Utilization Goals under Section 503 set at Seven Percent. Contractors must analyze the percentage of disabled individuals employed in each job group and compare their figure to the 7% goal. For contractors with 100 or fewer total workers, the analysis can be workforce-wide rather than by job group. If a contractor does not reach the 7% goal, the contractor must assess impediments to equal employment, and execute an appropriate program to reduce those impediments.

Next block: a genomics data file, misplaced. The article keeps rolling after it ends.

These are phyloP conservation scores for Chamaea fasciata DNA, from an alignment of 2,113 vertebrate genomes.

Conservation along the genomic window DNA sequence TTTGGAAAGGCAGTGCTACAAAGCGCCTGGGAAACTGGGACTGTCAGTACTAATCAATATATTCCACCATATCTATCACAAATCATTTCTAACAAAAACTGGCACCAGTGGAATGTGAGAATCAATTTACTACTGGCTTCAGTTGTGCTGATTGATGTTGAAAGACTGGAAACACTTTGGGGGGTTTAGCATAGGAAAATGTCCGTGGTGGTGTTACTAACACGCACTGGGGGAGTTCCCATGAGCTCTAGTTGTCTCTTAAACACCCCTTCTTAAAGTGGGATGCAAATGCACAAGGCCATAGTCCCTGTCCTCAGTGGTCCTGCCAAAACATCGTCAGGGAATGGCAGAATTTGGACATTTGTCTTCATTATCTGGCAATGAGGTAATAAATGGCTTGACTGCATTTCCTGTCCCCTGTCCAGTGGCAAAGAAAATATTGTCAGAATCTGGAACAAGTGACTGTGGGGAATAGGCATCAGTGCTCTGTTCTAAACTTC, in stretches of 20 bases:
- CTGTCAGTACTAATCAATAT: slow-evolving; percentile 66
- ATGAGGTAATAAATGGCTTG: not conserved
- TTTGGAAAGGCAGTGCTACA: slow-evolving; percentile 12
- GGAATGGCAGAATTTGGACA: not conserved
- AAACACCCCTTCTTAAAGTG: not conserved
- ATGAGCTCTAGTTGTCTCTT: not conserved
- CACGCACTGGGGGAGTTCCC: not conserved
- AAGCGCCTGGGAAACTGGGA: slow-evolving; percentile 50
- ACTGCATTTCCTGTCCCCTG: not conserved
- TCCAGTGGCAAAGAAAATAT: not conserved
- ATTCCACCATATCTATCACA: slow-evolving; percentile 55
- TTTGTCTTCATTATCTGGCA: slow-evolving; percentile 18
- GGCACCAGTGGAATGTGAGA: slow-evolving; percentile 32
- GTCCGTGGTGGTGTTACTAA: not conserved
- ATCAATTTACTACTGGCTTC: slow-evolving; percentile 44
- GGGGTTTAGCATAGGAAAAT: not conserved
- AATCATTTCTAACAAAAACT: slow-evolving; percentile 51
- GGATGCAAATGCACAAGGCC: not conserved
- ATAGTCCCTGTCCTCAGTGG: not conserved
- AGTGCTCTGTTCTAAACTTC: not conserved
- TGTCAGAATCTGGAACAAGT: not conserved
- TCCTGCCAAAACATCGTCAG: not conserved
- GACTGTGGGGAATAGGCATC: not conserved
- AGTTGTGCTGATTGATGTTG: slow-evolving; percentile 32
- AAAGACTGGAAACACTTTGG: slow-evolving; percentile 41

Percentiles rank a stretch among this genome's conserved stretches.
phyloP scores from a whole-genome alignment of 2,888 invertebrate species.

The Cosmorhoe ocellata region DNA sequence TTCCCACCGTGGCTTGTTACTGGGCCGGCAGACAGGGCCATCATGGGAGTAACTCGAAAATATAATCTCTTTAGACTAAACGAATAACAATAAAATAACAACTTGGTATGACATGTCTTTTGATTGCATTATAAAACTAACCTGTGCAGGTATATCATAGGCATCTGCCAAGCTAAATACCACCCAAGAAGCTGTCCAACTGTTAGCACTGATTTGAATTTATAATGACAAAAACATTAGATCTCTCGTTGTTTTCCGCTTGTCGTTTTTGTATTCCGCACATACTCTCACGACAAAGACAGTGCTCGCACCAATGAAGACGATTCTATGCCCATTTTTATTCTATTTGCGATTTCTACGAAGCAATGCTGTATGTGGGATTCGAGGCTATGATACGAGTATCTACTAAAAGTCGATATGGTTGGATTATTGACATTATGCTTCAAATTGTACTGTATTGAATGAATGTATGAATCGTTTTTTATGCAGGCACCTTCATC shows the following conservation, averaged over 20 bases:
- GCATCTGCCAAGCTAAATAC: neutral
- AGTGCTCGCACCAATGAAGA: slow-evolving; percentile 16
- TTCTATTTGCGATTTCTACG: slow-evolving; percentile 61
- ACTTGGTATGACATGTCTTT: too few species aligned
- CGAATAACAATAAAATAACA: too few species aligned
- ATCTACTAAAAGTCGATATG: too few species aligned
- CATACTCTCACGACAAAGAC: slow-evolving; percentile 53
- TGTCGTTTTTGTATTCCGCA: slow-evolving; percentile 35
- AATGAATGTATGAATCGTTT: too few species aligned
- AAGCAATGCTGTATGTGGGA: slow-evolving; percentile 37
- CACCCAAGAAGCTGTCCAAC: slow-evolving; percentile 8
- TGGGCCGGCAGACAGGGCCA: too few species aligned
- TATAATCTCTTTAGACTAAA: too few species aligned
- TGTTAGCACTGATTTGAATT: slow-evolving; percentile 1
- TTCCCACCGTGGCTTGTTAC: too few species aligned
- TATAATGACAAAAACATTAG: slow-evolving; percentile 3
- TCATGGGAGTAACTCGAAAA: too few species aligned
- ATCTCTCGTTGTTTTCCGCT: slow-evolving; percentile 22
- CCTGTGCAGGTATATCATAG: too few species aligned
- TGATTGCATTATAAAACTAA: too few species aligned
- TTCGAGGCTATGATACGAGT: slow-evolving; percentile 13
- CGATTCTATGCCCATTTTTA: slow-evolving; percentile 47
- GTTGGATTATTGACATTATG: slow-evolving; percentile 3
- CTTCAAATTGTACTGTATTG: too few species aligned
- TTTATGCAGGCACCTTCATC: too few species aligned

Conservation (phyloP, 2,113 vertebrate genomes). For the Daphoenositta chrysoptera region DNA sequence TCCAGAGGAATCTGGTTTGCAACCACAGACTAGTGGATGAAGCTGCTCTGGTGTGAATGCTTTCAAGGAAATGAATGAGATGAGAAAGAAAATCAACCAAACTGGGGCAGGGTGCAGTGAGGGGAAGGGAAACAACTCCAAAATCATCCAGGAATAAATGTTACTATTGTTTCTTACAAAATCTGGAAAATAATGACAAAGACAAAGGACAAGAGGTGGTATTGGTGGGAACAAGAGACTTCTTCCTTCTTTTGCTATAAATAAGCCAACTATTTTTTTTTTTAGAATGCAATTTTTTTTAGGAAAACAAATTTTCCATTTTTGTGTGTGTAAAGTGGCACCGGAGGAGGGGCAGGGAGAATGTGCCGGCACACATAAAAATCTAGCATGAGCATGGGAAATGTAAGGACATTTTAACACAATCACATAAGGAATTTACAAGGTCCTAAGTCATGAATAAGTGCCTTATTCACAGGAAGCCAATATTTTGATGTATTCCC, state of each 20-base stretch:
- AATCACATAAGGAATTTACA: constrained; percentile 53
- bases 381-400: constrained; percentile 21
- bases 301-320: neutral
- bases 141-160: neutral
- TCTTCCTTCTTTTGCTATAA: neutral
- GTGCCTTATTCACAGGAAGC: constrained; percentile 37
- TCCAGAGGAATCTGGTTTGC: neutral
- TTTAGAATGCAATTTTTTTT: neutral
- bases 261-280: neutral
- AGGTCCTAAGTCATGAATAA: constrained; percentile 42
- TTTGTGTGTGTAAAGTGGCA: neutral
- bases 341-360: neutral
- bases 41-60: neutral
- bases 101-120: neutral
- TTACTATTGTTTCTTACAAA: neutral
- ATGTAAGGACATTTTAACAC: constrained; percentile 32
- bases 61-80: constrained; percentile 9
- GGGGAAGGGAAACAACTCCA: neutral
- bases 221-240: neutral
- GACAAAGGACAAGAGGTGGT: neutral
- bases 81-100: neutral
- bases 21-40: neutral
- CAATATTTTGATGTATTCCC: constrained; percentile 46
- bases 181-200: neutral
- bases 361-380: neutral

Hiring Benchmarks under VEVRA. Contractors can either use the national percentage of veterans in the civilian work force (currently 8%), or develop their own custom benchmark by considering factors including average percentages in the civilian work force over the previous three years, veteran participation in the state’s employment service delivery system over the previous four quarters, and the contractor’s assessment of its external outreach and recruiting efforts.
The final rules were published in the Federal Register on September 24, 2013, and become effective on March 24, 2014. The rules are available at the following links: